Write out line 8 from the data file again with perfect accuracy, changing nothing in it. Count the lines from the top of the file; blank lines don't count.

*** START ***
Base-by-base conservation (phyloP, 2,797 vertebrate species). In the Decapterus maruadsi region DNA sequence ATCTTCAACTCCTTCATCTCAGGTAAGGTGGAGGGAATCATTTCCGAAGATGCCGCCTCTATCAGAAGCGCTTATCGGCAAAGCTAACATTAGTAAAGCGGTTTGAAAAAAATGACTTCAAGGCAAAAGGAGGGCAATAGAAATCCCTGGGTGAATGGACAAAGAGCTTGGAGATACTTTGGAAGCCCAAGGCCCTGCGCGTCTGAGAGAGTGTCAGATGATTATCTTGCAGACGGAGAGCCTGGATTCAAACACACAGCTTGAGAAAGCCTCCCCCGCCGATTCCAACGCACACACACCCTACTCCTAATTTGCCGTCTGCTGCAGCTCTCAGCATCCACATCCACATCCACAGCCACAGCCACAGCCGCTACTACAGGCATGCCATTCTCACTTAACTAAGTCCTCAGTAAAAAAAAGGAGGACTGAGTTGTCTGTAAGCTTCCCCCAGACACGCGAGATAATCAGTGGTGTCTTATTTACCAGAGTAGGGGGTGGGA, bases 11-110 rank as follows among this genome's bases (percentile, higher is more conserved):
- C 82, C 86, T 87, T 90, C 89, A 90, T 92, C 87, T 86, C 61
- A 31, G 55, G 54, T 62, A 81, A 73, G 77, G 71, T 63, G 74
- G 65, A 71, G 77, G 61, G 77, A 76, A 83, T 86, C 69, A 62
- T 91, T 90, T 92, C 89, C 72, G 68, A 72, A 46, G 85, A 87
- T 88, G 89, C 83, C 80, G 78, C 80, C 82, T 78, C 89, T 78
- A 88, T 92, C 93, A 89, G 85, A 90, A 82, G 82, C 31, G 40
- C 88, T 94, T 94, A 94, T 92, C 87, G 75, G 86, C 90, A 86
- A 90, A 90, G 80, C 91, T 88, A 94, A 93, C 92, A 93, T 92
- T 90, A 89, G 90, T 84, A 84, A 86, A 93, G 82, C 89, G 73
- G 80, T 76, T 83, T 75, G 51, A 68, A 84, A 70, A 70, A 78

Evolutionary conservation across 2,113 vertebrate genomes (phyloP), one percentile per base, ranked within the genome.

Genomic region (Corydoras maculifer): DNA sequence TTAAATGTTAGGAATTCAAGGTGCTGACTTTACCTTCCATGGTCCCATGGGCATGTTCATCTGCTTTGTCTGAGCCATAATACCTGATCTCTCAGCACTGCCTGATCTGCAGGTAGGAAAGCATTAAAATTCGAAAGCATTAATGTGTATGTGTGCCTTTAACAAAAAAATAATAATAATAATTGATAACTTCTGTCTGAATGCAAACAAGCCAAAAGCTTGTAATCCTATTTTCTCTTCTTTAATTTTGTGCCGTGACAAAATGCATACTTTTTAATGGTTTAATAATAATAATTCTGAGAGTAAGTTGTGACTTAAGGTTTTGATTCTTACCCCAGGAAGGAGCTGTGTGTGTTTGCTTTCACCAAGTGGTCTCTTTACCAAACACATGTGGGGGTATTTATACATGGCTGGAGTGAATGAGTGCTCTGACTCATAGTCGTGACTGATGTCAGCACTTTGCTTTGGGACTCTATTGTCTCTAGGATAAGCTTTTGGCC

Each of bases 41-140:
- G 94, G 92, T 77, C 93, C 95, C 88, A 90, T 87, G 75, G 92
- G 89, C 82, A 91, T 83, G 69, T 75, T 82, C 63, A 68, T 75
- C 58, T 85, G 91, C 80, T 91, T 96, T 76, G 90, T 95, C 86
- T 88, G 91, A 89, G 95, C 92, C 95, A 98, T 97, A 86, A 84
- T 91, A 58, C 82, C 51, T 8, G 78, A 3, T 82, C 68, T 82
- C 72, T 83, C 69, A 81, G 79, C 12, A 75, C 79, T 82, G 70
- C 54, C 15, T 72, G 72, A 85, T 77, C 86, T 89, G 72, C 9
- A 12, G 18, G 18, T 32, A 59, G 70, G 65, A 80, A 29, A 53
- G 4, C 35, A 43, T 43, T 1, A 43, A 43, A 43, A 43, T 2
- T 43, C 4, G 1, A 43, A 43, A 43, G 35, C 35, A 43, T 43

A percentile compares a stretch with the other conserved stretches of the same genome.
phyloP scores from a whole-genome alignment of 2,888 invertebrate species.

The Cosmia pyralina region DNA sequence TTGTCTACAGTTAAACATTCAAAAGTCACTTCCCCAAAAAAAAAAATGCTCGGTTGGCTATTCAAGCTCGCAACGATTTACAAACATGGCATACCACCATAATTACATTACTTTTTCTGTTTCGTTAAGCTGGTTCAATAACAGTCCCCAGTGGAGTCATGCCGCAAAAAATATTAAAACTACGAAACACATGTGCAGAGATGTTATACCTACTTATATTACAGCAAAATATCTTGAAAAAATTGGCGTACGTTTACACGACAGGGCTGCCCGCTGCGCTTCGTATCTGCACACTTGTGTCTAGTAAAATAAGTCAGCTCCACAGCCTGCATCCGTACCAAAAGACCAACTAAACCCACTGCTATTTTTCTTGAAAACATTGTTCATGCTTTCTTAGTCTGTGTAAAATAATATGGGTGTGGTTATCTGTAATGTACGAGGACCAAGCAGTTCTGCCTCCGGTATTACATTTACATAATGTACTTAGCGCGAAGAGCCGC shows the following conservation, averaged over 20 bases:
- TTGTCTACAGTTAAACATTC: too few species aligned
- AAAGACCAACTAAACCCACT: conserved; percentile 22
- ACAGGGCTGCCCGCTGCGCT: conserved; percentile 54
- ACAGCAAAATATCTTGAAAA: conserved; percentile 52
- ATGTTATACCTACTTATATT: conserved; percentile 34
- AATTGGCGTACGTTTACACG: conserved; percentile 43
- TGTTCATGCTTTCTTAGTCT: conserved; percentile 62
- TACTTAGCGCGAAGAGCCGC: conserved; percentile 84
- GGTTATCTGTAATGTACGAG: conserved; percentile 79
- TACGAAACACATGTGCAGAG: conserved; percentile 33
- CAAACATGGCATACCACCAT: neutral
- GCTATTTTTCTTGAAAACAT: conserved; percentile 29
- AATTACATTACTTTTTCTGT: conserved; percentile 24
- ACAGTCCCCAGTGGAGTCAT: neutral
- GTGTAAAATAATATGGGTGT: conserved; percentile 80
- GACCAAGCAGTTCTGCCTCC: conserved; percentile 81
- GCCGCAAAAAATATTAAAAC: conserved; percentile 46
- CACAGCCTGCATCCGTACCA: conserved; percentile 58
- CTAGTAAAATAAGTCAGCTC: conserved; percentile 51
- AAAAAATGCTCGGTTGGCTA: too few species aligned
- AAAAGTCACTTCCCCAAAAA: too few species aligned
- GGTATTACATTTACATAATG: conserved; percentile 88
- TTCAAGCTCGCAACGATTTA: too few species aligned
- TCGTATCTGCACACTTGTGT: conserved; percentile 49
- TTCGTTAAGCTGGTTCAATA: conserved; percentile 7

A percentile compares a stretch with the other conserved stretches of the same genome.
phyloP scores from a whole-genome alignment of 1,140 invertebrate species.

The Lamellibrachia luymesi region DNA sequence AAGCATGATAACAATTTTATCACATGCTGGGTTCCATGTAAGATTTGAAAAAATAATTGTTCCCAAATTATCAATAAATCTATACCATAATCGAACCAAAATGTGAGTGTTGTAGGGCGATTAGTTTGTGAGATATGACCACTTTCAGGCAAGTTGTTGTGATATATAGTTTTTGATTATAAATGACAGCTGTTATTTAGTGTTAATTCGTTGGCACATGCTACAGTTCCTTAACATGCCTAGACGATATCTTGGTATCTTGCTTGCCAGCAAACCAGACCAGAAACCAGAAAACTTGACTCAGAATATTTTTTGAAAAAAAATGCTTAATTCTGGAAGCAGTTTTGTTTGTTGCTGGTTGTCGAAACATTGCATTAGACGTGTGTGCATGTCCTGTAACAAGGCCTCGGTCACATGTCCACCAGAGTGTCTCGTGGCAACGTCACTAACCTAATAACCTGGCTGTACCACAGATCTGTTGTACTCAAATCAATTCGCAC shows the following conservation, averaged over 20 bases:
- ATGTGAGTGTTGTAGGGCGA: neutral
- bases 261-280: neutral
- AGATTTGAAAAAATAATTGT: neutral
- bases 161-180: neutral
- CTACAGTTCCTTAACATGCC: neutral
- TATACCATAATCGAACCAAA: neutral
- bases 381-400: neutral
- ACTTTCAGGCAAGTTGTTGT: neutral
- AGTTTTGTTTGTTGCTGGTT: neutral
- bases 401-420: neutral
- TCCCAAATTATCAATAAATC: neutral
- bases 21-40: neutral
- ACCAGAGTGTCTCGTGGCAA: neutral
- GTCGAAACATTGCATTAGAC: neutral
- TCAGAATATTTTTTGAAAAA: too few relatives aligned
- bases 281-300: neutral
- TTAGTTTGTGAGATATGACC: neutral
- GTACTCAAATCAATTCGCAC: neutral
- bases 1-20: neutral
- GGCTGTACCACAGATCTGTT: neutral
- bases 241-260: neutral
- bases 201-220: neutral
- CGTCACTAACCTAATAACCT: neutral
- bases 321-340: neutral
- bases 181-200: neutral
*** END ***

- C 88, T 94, T 94, A 94, T 92, C 87, G 75, G 86, C 90, A 86